LEESBURG, Va. -– Hours after Republican Virginia Lt. Gov. Bill Bolling announced that he will not run for governor as an independent, the Democratic candidate who may have benefitted from a Bolling candidacy began to sharpen attacks on his Republican opponent.
Terry McAuliffe, the former Democratic National Committee chairman and longtime fundraiser for Bill and Hillary Clinton, toured a handful of businesses in the downtown of this Washington suburb on Tuesday, asking questions about the impact of federal budget sequestration on the town's economy.
In an interview, McAuliffe laid out the case he will make against Republican Attorney General Ken Cuccinelli now that the still embryonic governor's race has entered a new phase with Bolling's exit. McAuliffe, 56, is in his second run at the Virginia governor's mansion, having lost the 2009 primary to Creigh Deeds, and he is selling himself as a pro-business Democrat.
McAuliffe, echoing the concerns of some business leaders, said Cuccinelli's social conservatism will be an obstacle for business development in the state.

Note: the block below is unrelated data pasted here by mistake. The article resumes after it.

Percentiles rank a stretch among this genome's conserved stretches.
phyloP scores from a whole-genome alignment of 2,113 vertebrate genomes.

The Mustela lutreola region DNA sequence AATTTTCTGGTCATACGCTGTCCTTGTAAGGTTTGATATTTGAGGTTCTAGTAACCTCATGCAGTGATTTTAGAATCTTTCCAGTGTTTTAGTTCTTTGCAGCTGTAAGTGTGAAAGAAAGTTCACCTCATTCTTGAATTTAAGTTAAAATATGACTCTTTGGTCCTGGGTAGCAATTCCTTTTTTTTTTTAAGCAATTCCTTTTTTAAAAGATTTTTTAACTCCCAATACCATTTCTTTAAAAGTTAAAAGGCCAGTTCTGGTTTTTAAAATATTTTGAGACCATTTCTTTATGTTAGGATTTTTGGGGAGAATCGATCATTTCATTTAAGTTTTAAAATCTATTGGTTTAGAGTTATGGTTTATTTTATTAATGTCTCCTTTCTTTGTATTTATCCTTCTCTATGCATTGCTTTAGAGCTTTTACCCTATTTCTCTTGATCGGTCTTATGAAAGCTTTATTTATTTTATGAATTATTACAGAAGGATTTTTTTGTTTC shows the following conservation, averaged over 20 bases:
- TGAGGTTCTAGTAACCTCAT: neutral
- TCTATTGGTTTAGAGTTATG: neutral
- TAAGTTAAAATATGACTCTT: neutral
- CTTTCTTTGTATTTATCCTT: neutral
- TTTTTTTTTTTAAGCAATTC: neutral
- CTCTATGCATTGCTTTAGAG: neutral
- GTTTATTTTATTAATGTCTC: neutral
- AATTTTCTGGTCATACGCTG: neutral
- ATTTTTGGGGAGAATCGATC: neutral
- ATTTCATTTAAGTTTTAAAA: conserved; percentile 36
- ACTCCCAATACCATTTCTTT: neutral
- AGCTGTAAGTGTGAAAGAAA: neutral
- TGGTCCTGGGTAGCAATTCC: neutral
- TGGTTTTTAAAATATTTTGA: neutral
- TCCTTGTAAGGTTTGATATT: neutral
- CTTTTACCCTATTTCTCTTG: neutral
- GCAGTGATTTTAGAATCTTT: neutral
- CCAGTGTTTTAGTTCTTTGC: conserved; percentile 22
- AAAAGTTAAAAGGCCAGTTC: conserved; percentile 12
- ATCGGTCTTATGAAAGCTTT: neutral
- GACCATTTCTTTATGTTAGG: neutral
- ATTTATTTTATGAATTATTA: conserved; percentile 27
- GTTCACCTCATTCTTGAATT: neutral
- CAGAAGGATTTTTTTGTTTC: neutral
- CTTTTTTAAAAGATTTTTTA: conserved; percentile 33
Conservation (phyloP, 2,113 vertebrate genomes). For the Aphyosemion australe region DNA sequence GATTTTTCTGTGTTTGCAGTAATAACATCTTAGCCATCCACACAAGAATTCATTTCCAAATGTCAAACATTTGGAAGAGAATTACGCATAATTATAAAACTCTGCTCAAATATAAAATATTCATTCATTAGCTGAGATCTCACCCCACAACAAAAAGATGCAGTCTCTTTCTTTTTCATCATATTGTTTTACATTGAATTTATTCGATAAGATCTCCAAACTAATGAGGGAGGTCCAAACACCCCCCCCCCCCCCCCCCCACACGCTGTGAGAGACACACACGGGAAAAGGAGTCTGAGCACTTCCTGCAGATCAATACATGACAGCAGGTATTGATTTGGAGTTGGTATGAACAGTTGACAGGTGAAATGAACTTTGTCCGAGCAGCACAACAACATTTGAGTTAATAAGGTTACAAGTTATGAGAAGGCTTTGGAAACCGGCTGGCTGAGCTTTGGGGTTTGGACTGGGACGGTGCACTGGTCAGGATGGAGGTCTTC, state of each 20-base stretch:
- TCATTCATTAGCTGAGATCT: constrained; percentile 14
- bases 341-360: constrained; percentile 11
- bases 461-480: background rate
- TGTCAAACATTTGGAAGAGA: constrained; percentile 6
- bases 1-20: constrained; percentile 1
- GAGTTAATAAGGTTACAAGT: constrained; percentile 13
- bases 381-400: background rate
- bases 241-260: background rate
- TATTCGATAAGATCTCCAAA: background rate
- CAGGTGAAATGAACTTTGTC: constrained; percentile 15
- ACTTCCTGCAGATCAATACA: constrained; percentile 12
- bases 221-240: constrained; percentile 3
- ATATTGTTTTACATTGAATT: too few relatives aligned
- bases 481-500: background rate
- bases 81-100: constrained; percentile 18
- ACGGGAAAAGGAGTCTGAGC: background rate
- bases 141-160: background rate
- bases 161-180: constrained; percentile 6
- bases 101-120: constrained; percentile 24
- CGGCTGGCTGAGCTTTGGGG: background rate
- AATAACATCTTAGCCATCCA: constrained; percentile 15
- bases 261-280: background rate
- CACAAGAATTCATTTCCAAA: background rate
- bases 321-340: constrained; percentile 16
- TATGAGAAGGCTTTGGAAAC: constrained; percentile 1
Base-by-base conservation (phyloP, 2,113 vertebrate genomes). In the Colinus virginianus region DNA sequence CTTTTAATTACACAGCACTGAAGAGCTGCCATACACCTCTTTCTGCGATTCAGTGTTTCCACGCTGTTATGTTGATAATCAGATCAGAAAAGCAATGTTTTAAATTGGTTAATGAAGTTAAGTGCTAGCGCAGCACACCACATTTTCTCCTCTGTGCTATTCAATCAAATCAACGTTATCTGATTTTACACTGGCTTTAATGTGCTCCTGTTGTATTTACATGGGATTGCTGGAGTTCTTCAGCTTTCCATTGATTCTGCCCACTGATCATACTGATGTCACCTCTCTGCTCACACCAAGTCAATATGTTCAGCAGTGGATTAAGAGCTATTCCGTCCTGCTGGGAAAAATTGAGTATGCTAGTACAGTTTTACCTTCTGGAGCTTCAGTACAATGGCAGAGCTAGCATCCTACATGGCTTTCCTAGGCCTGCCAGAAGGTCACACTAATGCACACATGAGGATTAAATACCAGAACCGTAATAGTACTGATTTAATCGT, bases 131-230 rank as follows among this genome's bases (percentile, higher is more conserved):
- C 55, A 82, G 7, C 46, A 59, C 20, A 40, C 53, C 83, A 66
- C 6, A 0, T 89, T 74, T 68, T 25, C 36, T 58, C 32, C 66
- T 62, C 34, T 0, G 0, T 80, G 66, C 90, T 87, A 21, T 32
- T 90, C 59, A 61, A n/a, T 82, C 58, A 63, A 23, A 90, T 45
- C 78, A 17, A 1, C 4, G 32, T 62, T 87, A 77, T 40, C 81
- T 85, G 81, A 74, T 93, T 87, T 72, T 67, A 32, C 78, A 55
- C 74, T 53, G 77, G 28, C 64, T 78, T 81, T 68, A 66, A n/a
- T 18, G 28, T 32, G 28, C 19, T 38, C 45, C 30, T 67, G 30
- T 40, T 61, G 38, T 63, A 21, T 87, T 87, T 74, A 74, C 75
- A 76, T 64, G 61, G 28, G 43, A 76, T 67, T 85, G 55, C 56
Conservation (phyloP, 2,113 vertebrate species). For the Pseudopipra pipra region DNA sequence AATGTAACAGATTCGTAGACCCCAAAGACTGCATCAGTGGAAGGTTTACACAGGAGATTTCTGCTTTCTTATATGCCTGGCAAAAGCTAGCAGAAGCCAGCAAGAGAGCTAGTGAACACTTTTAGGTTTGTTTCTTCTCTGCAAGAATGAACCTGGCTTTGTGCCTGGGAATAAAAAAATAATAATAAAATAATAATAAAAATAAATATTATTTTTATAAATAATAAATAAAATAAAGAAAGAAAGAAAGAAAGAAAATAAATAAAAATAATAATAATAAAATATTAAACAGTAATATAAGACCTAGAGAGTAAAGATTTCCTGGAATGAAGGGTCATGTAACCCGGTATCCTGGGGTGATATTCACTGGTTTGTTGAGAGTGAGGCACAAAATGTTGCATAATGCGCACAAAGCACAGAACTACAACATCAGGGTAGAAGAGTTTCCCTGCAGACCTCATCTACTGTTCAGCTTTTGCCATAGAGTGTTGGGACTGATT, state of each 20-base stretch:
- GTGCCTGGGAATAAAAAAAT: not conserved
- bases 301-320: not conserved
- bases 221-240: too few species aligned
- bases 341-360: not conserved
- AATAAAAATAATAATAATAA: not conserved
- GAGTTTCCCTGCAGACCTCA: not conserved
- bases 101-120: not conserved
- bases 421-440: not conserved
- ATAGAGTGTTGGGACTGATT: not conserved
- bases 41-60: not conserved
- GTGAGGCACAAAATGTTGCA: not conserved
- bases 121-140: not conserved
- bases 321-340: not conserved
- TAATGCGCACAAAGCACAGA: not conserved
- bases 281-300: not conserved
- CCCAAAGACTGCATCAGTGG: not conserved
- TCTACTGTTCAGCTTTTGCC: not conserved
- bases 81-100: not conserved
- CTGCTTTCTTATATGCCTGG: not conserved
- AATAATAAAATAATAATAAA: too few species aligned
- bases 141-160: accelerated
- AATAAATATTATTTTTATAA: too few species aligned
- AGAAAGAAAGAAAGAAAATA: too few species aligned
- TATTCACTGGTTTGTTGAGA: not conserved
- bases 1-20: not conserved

Virginians, McAuliffe said, "don't want their governor focused on a social, ideological agenda and divisive issues, which divides folks. As someone's been in business for a long time, it is hard to grow, to create business activities if you're putting walls up around Virginia, and you're putting up a 'not wanted' sign.
"Any time, any second we spend on socially divisive issues is time we're not spending time on job growth, transportation issues, health care issues, the things that Virginia families want their elected officials to focus on," McAuliff said.
Cuccinelli's campaign rejected the notion that it is solely or even primarily about social or cultural issues.
“As Ken Cuccinelli has said numerous times on the campaign trail, his top priority is to not only make Virginia the number one place to do business, but make it so business-friendly that companies find it foolish to leave the Commonwealth," said Cuccinelli spokeswoman Anna Nix.